Thursday, May 23, 2013

On Fibbing About Terrorism And Badgering "The Muslims."

From my Ottawa Citizen page.

Alan Johnson is quite right, of course. It shouldn't take a couple of deranged yobs howling Allahu Akbar and hacking to death the 25-year-old Royal Fusilier Lee Rigby in broad daylight on Wednesday in the South London borough of Woolwich to make it obvious. "We need to discuss the elephant in the room – the radical and sectarian, often violent, and sometimes fascistic political ideology and global movement of Islamism. Why? Because we are fighting against a religiously inspired ideology, jihadism, but we don't want to talk about religion."
This reluctance to get serious about that conversation is the source of so much fuzziness and reticence and timidity about the intimately related matter of "terrorism." I've been banging on about this dangerous incoherence for quite some time and I touched on the subject again only a couple of weeks ago in the Ottawa Citizen. Just for starters, in Canada's case, Section 83.01(1)(b) of the Criminal Code fails to distinguish between acts of violence that are unambiguously intended for terrorist mayhem and legitimate acts of revolutionary violence necessary to the purpose of regime change in state-terrorist tyrannies like that of Syria's Bashar al-Assad. There is a difference.
Ever since September 11 there has been a legitimate argument about which is more destructive to open societies: the menace of Johnson's "often violent and sometimes fascistic political ideology" that usually goes by the name terrorism, or the craven and supine apologetics for Islamist crackpotism that form such central motifs of liberal establishment opinion about it. 
In my Ottawa Citizen column today I notice how moral illiteracy defines the way such reliably creepy arbiters of hip opinion as the Guardian's Glenn Greenwald and the American celebrity bullshit artist Michael Moore are responding to the Woolwich atrocity. Michael Moore tries to get a laugh out of his Twitter followers about it, in his usual cheap and vulgar way, but it is only the fuzzy timidities around the definition and the common use of the term “terrorism” that allow Greenwald to so easily and completely normalize what he presents as perfectly understandable Muslim revenge violence.
The "causation" that Greenwald slips in without having the courage to make the case for it, the root cause, indeed the proximate cause of Wednesday's atrocity, is “western violence against Muslims.” There it is. Wednesday's outage was retaliation. It's "our" fault, because "we" have been so mean to "them." Can you imagine some Etobicoke imam getting away with saying something like that? Of course you can’t. He'd be run out of town on a bus by the good Muslims of Etobicoke. 
I'm not so certain that occasional security lapses with tragic consequences are really the greater threat to our civil liberties and our sovereignty than demands for our outright capitulation all trussed up to look cool and sophisticated, as in this 2010 Haroon Siddiqui homily under the helpfully brazen headline To tackle domestic terrorism, end foreign wars. I've always thought it strange that the Toronto Star will shout and yell about the privatization of government services, but subcontracting Canada's foreign policy to the Toronto 18? Hey, we're cool with that.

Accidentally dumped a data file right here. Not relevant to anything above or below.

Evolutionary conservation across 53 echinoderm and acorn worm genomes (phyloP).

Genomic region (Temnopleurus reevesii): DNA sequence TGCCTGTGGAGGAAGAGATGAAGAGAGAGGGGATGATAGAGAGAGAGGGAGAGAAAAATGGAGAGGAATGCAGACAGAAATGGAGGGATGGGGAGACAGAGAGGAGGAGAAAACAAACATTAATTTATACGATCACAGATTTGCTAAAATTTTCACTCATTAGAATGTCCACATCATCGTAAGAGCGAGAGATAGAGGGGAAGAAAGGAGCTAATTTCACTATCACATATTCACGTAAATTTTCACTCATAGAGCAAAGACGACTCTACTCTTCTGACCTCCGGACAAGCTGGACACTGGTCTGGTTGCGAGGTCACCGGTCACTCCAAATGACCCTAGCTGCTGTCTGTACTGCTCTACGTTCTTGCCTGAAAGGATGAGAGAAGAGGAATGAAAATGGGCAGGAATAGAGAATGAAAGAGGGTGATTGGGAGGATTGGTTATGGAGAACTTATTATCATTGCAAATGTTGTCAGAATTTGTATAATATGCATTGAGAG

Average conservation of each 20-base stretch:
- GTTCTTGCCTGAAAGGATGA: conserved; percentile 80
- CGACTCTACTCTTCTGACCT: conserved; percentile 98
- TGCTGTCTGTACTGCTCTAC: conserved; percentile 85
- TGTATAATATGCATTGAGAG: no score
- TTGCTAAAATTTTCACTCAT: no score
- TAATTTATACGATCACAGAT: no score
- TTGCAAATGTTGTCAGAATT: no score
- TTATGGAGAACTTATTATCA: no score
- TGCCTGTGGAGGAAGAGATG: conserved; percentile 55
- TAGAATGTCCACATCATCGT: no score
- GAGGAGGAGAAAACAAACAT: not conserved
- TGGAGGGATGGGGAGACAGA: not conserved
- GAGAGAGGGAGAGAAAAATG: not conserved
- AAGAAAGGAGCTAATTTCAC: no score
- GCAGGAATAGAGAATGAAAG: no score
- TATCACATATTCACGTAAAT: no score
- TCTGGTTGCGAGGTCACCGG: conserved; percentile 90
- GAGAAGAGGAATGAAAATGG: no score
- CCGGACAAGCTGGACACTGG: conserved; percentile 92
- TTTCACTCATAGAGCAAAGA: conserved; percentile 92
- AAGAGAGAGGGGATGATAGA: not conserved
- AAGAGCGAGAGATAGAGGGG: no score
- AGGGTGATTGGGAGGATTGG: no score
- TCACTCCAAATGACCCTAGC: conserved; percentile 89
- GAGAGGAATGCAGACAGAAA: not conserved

My case is that it's not "the Muslims" who have any explaining to do about the commonplace trope that the so-called West is at war with the so-called Muslim World, and that anytime some depraved and bloodthirsty lunatic who fancies himself as an aggrieved Muslim goes on a rampage in any one of the NATO countries we should take it as understandable, which is to say rational, behaviour. It is mainly that caste of moral illiterates among the celebrity opinion-arbiters of popular culture that has established this imbecility as, like, central to the discourse, man. It's that lot that has some explaining to do. We might badger them for a change and give our innocently devout Muslim neighbours a rest for once, is my point.
Alan Johnson is quite right. It's just that the question isn't about Islam so much as it is about Islamism, which almost always takes on some form of terrorism. It's not about "us" versus some Muslim "them."
Johnson: "One of the fruits of globalisation is that the walls separating what concerns "us" from what concerns "them" have tumbled down. We are all "us", now. The global is local. Woolwich made plain that the fear and the violence and the grieving that has spilled over from what the Muslim political scientist Bassam Tibi calls "Islam's predicament with modernity" are now also ours to bear, and they will borne also by our children and our grandchildren. No more changing the subject."
And no more excuse-making for wanton barbarism, either. 


Blogger KURSK said...

"Can you imagine some Etobicoke imam getting away with saying something like that? Of course you can’t. He'd be run out of town on a bus by the good Muslims of Etobicoke"

Why, yes I can Terry..and there is no chance in hell that his followers would run him out of town: in fact, I bet that many would willingly nod their head in agreement.

2:53 PM  
Anonymous Anonymous said...

Re Greenwald - it's incredible how lefties who would oppose, say, capital punishment find and deem it totally immoral would have no problem in "explaining" terrorism.

And explanations dressed in euphemism, of course,

5:16 PM  

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